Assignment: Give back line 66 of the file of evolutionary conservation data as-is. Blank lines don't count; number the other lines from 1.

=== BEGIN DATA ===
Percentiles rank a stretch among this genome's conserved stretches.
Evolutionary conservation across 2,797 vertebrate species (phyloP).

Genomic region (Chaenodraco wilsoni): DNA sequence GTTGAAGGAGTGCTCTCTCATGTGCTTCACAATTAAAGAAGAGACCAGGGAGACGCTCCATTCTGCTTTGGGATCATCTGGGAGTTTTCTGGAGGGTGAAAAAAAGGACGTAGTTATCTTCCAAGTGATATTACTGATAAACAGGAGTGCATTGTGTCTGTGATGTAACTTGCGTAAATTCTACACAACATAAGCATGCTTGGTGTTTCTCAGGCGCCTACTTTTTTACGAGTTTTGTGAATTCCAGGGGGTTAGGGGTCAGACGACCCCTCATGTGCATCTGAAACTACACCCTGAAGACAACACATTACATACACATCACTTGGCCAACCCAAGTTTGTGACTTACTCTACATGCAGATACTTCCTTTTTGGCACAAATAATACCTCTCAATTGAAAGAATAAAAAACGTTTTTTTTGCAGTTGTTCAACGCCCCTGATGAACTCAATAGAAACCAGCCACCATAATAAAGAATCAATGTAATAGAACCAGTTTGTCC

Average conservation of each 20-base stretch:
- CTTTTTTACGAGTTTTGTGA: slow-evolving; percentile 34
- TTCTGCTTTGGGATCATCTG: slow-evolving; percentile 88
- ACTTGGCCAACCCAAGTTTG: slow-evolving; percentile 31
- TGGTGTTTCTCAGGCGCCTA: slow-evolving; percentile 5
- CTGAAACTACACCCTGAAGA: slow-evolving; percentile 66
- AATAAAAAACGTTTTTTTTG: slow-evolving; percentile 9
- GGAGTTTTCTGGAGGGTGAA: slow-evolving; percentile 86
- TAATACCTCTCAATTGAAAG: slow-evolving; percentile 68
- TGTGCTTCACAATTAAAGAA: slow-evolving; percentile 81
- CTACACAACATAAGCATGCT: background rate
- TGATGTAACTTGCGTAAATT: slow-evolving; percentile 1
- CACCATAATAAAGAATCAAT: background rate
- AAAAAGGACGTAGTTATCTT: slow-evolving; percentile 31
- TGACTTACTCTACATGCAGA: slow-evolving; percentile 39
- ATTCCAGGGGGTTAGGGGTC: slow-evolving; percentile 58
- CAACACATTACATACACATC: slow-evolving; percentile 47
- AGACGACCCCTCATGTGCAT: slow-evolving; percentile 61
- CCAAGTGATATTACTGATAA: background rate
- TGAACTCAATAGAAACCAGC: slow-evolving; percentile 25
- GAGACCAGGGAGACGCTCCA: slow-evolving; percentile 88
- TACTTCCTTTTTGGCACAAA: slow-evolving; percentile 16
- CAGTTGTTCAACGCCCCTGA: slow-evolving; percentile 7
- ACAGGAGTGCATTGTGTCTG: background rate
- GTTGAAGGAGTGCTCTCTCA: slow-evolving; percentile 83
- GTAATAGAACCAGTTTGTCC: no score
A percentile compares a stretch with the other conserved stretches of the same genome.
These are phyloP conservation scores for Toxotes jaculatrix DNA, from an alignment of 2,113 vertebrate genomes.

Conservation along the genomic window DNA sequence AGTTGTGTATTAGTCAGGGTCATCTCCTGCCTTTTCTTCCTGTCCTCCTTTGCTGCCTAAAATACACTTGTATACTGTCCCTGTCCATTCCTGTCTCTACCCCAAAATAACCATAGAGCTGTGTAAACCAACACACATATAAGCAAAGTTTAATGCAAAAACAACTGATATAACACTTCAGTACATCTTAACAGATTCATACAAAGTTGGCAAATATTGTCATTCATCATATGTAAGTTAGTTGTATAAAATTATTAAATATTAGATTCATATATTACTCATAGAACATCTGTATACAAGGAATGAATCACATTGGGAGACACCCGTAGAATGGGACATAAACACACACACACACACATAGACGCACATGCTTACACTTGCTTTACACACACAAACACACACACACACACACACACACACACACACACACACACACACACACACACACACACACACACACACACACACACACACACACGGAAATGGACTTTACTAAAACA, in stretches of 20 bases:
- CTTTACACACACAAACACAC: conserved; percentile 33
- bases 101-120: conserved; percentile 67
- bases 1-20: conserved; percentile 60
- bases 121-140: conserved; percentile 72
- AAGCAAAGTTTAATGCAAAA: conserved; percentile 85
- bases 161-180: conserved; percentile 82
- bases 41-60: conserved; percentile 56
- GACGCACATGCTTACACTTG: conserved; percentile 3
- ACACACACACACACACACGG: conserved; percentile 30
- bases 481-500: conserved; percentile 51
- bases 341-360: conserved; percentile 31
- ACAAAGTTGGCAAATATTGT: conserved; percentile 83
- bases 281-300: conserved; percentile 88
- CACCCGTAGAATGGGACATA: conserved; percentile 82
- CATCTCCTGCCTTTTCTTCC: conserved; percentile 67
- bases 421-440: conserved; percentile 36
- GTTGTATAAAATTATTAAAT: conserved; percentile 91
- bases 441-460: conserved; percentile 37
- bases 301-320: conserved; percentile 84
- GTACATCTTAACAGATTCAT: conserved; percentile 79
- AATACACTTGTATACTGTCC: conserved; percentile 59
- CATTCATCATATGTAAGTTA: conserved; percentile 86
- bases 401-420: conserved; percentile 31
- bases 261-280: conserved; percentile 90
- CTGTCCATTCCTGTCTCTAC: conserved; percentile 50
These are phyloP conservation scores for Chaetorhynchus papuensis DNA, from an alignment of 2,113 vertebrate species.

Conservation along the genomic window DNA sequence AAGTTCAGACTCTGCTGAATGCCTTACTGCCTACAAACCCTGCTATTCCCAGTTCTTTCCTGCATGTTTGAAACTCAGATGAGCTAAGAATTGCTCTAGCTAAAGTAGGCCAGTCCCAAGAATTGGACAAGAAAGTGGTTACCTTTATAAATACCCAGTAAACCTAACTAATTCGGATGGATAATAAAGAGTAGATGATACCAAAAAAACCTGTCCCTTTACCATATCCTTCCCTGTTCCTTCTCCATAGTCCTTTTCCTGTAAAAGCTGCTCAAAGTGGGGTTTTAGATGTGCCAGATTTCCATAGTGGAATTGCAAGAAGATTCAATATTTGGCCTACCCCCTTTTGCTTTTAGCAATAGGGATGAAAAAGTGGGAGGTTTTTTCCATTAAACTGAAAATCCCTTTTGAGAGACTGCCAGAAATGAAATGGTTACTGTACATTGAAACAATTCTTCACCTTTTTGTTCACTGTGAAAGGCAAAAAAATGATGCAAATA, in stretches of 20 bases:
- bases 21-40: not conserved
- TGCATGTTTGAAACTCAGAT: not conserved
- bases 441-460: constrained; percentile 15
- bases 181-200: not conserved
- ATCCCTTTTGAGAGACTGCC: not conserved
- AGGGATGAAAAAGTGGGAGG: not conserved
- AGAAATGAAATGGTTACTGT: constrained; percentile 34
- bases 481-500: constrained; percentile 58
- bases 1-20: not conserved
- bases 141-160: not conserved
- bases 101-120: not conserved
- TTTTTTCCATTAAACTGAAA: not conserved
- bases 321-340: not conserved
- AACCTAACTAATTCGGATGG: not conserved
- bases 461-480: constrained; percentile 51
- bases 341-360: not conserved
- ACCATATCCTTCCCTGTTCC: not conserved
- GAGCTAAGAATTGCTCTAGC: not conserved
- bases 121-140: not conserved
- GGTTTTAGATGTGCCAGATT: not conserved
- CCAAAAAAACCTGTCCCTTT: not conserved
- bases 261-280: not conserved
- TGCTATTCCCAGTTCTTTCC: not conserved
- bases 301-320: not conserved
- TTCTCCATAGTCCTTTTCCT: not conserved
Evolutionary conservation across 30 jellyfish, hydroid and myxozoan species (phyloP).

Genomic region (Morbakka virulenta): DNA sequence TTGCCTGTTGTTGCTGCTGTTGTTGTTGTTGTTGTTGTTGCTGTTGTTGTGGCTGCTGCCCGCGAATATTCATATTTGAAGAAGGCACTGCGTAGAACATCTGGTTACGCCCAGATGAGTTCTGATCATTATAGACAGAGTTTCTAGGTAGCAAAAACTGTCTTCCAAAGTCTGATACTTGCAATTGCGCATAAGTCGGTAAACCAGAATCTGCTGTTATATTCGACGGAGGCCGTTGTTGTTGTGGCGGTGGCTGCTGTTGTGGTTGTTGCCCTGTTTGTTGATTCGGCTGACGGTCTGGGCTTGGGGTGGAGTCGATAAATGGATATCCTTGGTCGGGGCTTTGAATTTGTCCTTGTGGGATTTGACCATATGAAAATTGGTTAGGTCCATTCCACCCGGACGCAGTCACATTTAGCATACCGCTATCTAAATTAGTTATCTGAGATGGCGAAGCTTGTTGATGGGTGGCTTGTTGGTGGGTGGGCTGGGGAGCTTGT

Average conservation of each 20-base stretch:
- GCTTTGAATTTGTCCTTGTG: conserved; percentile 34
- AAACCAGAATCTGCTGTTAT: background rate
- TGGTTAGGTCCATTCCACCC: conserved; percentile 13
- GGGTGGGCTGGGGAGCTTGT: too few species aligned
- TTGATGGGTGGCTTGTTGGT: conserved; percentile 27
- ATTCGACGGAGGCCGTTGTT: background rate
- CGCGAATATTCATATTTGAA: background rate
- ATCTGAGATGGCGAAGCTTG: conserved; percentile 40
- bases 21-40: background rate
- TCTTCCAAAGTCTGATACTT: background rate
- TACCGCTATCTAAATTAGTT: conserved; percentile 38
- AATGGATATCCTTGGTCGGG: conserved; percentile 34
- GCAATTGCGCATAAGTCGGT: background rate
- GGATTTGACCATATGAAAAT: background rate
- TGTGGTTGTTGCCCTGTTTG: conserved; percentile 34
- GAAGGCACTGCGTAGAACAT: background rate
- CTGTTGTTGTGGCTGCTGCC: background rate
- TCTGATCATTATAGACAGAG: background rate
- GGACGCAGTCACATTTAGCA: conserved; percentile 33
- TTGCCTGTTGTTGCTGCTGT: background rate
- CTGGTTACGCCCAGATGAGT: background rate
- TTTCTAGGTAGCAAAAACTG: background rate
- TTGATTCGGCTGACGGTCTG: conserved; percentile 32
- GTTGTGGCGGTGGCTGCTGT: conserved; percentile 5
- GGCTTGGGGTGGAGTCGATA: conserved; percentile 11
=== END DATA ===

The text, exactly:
- AGAAATGAAATGGTTACTGT: constrained; percentile 34